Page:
Earlier this week I went to the charity tribunal to watch a day-long hearing on a case brought against the Charity Commission by a group of four local residents from the Surrey village of Dunsfold.
It was a textbook example of how charity law can complicate what seem to be the most straightforward of matters.
At its heart, the dispute is a simple one. The village school closed in 2004 because of dwindling pupil numbers – but the building is bound by a 1957 legal requirement that it must be used as a Church of England school.
With all sides agreed that a church school is no longer feasible, the diocese of Guildford, the sole trustee of the charitable trust that governs the land, wants permission from the Charity Commission to sell or lease the building and use the money for charitable educational purposes. This was granted by the regulator earlier this year, in the scheme that the residents are now challenging.
The residents’ incentive is clear: they want to form a charity to buy the land and use it to house a private nursery school currently based in a sports pavilion. They want the commission to rule that the diocese must first try to use the building as a non-church school, and should only consider other uses if this is not possible.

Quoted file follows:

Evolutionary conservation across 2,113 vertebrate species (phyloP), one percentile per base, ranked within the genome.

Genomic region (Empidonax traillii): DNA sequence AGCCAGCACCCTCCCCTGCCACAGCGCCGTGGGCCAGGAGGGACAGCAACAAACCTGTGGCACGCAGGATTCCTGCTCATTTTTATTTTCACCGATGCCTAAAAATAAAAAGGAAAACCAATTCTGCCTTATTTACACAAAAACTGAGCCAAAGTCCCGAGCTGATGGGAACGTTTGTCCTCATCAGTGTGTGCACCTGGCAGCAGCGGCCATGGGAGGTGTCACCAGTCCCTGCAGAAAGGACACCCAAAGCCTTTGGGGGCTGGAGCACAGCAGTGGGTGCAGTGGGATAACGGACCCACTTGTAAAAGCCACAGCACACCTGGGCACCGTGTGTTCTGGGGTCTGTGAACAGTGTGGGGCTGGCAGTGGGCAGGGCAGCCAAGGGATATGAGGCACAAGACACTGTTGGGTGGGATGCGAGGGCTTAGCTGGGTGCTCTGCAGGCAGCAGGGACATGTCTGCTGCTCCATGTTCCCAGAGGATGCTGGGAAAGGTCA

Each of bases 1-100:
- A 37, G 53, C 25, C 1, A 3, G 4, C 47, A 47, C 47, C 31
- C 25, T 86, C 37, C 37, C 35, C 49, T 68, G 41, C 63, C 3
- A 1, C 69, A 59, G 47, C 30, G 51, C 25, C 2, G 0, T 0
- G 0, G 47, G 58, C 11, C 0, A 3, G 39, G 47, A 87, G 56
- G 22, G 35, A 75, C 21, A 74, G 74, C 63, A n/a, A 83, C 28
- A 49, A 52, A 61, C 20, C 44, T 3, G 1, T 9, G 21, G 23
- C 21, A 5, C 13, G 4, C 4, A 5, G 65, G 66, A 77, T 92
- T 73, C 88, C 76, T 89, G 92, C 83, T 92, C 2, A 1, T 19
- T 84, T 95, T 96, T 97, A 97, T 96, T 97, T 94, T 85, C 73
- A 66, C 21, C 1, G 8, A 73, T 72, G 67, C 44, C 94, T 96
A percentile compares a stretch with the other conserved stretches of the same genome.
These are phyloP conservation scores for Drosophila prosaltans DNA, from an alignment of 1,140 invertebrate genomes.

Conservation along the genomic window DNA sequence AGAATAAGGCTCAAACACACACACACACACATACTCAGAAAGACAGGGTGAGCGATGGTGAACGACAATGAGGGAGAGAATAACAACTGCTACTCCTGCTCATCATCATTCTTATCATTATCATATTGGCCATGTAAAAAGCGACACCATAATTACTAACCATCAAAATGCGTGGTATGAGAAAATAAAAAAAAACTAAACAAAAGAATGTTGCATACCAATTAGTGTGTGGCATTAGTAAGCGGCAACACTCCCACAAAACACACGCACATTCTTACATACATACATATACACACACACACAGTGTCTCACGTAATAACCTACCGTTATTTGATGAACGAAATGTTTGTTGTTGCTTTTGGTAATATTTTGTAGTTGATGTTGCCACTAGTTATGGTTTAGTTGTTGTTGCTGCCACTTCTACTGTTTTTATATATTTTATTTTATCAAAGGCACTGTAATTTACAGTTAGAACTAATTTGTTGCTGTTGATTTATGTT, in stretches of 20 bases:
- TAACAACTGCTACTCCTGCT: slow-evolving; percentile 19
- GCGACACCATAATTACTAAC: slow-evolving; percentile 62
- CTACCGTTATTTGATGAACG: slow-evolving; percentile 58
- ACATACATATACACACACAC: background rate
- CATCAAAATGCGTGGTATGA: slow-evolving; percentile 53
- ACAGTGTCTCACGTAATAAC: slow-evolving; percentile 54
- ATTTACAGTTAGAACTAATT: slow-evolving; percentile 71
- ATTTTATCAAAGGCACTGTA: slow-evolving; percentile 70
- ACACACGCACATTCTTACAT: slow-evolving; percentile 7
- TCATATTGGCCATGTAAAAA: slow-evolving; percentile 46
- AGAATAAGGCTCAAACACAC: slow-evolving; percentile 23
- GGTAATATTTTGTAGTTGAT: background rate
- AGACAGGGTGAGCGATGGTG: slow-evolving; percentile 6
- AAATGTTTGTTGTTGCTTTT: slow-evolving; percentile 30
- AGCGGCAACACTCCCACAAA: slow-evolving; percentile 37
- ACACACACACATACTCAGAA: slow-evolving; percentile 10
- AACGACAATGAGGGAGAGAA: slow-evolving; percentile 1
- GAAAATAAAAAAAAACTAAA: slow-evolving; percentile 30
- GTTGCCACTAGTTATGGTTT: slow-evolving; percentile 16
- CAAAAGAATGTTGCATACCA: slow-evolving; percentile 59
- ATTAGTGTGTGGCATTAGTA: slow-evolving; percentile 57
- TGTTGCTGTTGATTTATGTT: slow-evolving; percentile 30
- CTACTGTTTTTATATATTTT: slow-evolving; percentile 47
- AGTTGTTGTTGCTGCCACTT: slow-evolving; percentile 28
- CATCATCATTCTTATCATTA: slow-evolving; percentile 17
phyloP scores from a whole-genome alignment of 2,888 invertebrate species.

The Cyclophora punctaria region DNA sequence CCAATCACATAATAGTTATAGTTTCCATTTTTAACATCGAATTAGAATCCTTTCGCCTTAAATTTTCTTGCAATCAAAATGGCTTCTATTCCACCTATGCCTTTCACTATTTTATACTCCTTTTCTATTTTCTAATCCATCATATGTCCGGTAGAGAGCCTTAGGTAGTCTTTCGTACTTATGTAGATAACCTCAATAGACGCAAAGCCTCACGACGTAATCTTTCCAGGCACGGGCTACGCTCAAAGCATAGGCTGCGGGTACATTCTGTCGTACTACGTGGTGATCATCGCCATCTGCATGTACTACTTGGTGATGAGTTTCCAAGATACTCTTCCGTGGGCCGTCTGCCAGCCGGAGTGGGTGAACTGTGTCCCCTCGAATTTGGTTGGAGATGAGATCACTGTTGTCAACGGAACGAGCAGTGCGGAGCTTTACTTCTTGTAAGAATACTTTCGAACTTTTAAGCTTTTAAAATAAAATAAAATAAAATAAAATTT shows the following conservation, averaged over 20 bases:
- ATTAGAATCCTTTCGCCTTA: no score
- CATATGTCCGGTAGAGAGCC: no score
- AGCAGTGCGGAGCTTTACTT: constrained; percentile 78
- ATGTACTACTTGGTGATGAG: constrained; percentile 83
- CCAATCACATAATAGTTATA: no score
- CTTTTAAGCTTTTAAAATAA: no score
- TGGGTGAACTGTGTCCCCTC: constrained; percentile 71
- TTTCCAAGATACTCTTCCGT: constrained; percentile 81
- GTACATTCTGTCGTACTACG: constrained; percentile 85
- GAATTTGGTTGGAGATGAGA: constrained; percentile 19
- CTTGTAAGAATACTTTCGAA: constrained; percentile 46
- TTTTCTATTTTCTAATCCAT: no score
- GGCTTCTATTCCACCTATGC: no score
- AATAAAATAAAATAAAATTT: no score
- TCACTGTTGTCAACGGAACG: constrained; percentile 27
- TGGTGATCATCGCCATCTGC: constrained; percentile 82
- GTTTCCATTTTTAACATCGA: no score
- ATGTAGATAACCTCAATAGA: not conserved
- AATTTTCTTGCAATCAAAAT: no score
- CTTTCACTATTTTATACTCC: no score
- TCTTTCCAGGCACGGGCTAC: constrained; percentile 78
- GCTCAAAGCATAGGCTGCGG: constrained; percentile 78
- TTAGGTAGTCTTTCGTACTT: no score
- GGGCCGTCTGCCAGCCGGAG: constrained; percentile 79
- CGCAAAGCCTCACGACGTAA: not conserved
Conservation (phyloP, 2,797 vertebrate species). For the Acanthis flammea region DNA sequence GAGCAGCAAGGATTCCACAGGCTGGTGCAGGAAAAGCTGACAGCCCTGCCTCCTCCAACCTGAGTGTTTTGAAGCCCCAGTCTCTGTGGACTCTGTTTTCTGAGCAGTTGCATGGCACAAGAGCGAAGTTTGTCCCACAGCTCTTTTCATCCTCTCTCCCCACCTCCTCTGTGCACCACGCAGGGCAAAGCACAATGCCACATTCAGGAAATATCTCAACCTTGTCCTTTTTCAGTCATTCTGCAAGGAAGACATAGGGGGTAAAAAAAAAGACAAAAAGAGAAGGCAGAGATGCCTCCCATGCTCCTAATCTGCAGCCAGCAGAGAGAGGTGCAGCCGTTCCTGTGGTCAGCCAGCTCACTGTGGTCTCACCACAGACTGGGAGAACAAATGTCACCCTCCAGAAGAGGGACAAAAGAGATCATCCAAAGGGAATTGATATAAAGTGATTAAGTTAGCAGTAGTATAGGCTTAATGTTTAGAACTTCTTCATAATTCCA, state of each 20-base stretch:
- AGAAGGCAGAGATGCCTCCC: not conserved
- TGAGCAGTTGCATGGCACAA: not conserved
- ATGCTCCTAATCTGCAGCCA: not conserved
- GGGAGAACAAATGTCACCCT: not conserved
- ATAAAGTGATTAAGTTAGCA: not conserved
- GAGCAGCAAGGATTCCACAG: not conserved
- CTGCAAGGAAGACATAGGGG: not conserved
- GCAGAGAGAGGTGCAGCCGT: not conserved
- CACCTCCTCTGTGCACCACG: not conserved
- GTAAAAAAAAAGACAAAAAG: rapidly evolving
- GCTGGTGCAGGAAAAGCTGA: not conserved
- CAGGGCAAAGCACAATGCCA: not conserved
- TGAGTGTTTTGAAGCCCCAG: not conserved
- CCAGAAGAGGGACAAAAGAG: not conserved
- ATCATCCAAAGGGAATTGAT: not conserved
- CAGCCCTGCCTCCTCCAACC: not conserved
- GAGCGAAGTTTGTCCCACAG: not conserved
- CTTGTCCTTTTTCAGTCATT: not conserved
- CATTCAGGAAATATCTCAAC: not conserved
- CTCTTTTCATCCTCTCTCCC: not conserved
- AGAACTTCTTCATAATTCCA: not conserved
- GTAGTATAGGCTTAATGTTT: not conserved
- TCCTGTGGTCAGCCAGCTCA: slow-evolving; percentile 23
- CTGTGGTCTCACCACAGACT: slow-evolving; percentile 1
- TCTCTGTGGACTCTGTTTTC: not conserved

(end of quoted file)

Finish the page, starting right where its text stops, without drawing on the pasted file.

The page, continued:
This is where things get complicated. In making their case the residents, using the services of a well-respected barrister, have trawled back through the building’s history to the foundation of the school in 1839.
They say a nineteenth-century will made by a Miss Katharina Woods, considered in conjunction with a plaque on the school building, form a charitable trust that says the building must be used as a school. They argued during the hearing that the commission’s scheme “is mistakenly predicated on an assumption that the original trusts of the charity are contained in a conveyance made on 1st March 1957 rather than those evidenced in 1839.”
In response, the barrister representing the diocese devoted some time during the hearing to reading out the other provisions in Miss Woods’ 1839 will. His case was that religious beliefs were so central to her bequests that it would be wrong to prioritise a non-religious school over other uses for the building.
The commission’s head of legal services, Kenneth Dibble, said after the hearing that the regulator wanted a system that gave the school’s trustee as much freedom as possible to decide how the building should be used – without adding the onerous requirement that they should first have to think about using it as a school.
Given the emphasis the tribunal placed on the importance of trustees’ freedom to make their own decisions in its most recent judgement – on public benefit and fee-charging schools earlier this year – it seems unlikely to diverge too far from Dibble’s view.
In this case the charity tribunal, which was set up to provide quick, low-cost access to justice, has been complicated and presumably expensive, and it looks unlikely to result in a big win for the villagers. But at least it’s better that than the previous set-up, where the High Court was the only external way to challenge the commission’s decisions.